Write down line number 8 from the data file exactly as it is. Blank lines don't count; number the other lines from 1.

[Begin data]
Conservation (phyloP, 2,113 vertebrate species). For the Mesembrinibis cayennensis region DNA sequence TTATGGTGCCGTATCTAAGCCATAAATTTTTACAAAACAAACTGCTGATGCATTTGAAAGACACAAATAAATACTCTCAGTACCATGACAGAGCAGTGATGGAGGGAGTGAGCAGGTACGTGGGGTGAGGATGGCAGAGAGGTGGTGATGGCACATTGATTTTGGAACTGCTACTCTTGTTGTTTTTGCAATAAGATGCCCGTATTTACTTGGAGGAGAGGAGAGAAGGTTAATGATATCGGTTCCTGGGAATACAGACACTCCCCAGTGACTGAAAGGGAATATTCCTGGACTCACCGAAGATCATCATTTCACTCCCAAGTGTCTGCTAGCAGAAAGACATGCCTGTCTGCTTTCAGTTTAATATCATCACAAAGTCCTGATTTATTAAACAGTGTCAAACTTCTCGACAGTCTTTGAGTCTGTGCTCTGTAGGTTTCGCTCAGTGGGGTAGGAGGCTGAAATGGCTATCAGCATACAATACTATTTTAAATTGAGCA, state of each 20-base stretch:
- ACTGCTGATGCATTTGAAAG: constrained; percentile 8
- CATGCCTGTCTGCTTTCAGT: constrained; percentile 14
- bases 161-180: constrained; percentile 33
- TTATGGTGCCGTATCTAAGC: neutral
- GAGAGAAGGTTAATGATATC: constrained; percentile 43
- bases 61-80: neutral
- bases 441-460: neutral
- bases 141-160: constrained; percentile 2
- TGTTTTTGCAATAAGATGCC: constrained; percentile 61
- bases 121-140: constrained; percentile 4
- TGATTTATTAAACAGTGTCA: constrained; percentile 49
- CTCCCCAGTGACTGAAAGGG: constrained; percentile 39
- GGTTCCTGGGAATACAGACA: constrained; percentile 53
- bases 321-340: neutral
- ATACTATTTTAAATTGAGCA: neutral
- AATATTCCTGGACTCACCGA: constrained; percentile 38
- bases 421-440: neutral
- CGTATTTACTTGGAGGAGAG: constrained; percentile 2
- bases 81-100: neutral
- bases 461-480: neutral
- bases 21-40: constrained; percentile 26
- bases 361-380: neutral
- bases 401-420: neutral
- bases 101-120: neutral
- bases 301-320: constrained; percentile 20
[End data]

- bases 441-460: neutral